Little-Known Facts About Our Tours

April 21, 2017 by
Alex hiking in Connemara
POSTED BY April 21, 2017

If I were to say Ireland, Scotland or England to you, you’d have a picture of those places in your head.

Ireland: Green, cliffs and leprechauns.

Scotland: Wild, rugged and men in kilts.

England: Open countryside, quaint hamlets and history.

But what about getting into the nitty gritty of those countries? The little-known facts about each of our tour regions that really make those places unique.

Dingle Way

Inch Strand is actually a 5km-long beach on the Dingle Way The dunes on this beach hide shipwrecks and ancient stone-age settlements.

Want to find out more?

From just €329

Share on FacebookShare on TwitterShare on GoogleShare on PinterestWalking along a beach on the Dingle Way

Beara Way

The population of Bere Island on the Beara Way is 210 people. A census shows a population of 2,122 in the years before the Great Famine.

Interested in more Beara history?

From just €379

Share on FacebookShare on TwitterShare on GoogleShare on PinterestLighthouse on the Beara Way

Wicklow Way

In the 6th Century, Saint Kevin sought solitude and contemplation in the tranquil valley of Glendalough. His followers built a monastery there which became on of the most important centres of monastic learning in Europe.

Want to experience that tranquility that made Saint Kevin settle here?

From just €339

Share on FacebookShare on TwitterShare on GoogleShare on PinterestGlendalough Valley

Kerry Way

Look out for the MacGillycuddy’s Reeks when you’re on this trail, although they’re not hard to miss.

They are Ireland’s highest mountain range, containing 9 of Ireland’s 10 highest mountains. Carrantouhill, Ireland’s highest mountain, is nestled in this mountain range.

Think you can tackle this strenuous hike?

From just €409

Share on FacebookShare on TwitterShare on GoogleShare on PinterestThe MacGillycuddy's Reeks along the Kerry Way

West of Ireland/Connemara

Dun Aengus is on the island of Inis Mor (Inishmore) on the Aran Islands. It has been described as ‘the most impressive barbaric monument in Europe’.

It was presumably built in an oval shape, however eroded cliffs mean that much of that oval is now on the seabed.

Fancy exploring this ancient monument?

From just €519

Share on FacebookShare on TwitterShare on GoogleShare on PinterestDun Aengus, part of the West of Ireland/Connemara tour

Antrim Glens and Coastline

Probably not a little-known fact, but a lot of Game of Thrones is filmed in Antrim.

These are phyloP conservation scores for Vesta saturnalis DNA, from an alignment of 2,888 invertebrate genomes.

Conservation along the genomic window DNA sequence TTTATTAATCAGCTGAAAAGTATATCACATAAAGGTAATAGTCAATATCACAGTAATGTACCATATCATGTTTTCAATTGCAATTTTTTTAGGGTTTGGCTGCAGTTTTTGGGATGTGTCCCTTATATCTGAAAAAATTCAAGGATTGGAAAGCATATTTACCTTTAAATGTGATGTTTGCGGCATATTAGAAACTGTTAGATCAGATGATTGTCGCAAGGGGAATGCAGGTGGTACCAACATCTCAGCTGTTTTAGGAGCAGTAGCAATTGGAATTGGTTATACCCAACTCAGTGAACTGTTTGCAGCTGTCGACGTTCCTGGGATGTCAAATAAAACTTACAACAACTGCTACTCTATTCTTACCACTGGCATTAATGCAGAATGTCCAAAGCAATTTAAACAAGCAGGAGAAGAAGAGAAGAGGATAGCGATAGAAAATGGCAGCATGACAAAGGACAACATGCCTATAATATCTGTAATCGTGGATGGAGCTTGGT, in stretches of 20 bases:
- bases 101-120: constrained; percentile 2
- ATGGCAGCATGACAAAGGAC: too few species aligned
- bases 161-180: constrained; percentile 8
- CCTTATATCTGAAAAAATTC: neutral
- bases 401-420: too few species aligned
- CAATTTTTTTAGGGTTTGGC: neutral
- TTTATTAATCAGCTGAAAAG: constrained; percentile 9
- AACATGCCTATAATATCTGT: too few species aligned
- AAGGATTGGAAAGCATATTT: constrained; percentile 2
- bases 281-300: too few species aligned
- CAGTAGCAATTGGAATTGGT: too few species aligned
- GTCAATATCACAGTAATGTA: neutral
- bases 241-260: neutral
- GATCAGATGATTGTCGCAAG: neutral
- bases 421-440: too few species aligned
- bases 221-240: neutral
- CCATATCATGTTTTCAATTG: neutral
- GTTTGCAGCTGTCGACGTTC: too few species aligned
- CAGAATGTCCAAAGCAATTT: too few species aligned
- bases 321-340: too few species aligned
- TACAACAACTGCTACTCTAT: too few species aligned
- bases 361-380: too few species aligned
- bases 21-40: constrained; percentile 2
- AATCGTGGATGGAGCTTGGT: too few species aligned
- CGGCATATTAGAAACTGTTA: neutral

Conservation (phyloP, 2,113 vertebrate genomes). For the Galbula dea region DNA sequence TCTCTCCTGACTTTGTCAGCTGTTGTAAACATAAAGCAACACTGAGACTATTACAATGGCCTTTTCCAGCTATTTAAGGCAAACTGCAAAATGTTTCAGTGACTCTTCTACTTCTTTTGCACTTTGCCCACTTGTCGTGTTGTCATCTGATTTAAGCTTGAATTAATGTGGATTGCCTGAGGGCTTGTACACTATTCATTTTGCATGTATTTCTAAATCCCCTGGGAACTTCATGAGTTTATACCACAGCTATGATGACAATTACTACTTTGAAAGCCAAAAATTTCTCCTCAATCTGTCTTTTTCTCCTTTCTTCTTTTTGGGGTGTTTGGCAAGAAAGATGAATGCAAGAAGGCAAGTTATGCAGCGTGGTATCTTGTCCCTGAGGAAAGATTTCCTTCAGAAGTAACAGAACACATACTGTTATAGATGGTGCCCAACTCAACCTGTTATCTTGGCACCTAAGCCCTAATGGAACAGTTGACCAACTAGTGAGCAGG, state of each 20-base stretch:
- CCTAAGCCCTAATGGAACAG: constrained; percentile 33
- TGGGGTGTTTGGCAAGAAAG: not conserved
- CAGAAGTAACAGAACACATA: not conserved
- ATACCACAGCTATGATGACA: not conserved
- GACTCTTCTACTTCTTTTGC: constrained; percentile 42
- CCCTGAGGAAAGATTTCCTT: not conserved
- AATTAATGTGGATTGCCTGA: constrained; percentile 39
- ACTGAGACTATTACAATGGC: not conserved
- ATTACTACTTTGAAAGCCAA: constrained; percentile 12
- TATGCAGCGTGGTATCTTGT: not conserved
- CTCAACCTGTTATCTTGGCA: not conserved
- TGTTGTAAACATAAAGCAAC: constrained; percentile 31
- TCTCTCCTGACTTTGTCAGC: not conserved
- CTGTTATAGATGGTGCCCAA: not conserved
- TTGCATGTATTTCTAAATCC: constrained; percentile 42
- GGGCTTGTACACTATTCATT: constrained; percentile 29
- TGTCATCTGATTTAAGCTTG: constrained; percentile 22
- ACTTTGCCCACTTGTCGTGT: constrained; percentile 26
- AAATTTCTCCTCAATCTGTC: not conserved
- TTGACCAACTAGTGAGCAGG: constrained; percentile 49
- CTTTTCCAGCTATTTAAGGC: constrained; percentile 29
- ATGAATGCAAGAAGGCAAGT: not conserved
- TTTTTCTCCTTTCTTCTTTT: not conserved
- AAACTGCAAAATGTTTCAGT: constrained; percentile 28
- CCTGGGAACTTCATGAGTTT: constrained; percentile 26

Why not see for yourself?

From just £379

Share on FacebookShare on TwitterShare on GoogleShare on PinterestGame of Thrones - the Dark Hedges

Sheep’s Head Way

It’s not just sheep that you’ll find on the Sheep’s Head Way….

From just €469

Share on FacebookShare on TwitterShare on GoogleShare on PinterestCountryside pictures of the Sheep's Head Way, with horses

Burren Way

The Cliffs of Moher are Ireland’s most visited Tourist attraction, with one million visitors each year. Given that the entire population is just 4.5 million, that number is quite impressive.

Want to be visitor one million and one?

From just €409

Share on FacebookShare on TwitterShare on GoogleShare on PinterestHiking images of the Cliffs of Moher

West Highland Way

The Clachann Inn claims to be the oldest pub in Scotland, having been licensed since 1734.

Maybe you should go and check it out?

From just £339

Share on FacebookShare on TwitterShare on GoogleShare on PinterestWalkers on the West Highland Way

Great Glen Way

The Great Glen Way takes in Loch Ness, so you might be lucky (or unlucky) enough to catch a glimpse of Nessie.

Want a sighting of Nessie?

From just £339

Share on FacebookShare on TwitterShare on GoogleShare on PinterestLoch Ness Monster on the Great Glen Way

Rob Roy Way

The Rob Roy Way takes its name from Rob Roy MacGregor, a scottish folk hero who had quite an interesting life, to say the least.

Would you like to follow in his footsteps?

From just £429

Share on FacebookShare on TwitterShare on GoogleShare on PinterestSunset in the Trossachs National Park

Hadrian’s Wall Path

Hadrian’s Wall was abandoned just a couple of decades after construction was completed and replaced by a wall even further north – the Antonine Wall. This wall was subsequently abandoned and replaced by Hadrian’s Wall for its purpose.

Want to retrace 2,000 years of history?

From just £319

Share on FacebookShare on TwitterShare on GoogleShare on PinterestRoman ruins along Hadrian's Wall path

 

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